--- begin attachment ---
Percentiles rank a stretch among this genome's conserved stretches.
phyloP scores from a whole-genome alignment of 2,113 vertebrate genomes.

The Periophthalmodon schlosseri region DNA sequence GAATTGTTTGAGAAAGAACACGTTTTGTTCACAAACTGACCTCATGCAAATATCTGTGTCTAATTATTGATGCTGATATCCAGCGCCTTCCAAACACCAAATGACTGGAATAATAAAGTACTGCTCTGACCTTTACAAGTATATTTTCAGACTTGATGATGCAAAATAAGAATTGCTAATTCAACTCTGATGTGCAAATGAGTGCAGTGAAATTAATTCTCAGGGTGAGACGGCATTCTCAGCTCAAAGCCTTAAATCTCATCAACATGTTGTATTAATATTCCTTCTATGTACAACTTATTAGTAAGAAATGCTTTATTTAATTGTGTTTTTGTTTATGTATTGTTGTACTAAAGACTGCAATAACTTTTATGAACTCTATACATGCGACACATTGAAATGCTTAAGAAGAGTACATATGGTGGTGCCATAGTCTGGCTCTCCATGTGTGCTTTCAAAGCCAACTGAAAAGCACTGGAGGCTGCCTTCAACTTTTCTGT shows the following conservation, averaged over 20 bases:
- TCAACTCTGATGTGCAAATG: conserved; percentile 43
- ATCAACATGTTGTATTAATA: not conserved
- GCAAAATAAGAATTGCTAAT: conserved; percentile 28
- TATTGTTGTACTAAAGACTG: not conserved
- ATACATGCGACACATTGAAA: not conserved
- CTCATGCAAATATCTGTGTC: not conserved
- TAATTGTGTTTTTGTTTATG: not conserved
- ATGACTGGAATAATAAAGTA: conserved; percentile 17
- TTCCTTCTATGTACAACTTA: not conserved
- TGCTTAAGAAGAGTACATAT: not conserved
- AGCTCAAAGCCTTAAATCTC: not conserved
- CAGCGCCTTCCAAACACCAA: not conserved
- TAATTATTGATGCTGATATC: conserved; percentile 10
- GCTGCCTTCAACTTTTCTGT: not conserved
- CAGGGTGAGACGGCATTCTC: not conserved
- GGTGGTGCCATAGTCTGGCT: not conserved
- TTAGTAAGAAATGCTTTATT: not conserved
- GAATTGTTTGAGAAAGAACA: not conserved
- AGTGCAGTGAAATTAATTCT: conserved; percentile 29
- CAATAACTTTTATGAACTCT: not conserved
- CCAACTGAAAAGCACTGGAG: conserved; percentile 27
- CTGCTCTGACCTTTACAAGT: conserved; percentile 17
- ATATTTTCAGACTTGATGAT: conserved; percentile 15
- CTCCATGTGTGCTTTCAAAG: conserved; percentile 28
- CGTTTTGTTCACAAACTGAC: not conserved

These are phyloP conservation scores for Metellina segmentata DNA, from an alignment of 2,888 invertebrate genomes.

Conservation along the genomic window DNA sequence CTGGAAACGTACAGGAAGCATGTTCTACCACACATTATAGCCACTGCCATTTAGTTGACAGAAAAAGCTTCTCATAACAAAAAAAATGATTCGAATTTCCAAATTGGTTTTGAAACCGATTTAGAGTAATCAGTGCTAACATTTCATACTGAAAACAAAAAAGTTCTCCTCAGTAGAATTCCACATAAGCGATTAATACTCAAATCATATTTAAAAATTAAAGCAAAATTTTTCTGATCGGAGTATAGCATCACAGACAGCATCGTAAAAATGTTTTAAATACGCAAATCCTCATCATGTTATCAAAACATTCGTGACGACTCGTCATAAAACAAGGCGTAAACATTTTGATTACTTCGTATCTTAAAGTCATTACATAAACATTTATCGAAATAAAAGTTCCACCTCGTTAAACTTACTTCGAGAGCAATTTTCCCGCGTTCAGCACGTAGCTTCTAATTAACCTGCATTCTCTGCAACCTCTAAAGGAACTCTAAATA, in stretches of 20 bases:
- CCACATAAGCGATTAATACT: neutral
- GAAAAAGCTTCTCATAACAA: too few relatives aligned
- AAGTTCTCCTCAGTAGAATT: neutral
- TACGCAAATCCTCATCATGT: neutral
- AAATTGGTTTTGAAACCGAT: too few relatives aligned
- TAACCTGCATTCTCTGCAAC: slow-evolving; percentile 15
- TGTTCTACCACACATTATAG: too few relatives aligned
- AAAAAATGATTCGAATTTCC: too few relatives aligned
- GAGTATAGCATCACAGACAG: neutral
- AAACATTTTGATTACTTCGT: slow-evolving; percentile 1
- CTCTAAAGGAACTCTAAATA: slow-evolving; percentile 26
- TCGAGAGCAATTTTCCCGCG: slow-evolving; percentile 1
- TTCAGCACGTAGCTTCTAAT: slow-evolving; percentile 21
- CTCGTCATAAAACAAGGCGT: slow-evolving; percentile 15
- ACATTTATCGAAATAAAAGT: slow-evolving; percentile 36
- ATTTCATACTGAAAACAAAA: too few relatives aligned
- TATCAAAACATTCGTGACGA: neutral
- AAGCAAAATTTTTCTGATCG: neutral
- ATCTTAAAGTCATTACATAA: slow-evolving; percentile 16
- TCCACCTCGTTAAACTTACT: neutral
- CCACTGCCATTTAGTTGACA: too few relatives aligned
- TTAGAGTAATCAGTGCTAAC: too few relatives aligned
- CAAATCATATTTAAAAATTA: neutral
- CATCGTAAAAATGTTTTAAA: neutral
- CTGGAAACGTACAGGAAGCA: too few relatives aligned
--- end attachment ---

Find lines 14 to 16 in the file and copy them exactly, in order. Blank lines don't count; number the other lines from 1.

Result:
- AGCTCAAAGCCTTAAATCTC: not conserved
- CAGCGCCTTCCAAACACCAA: not conserved
- TAATTATTGATGCTGATATC: conserved; percentile 10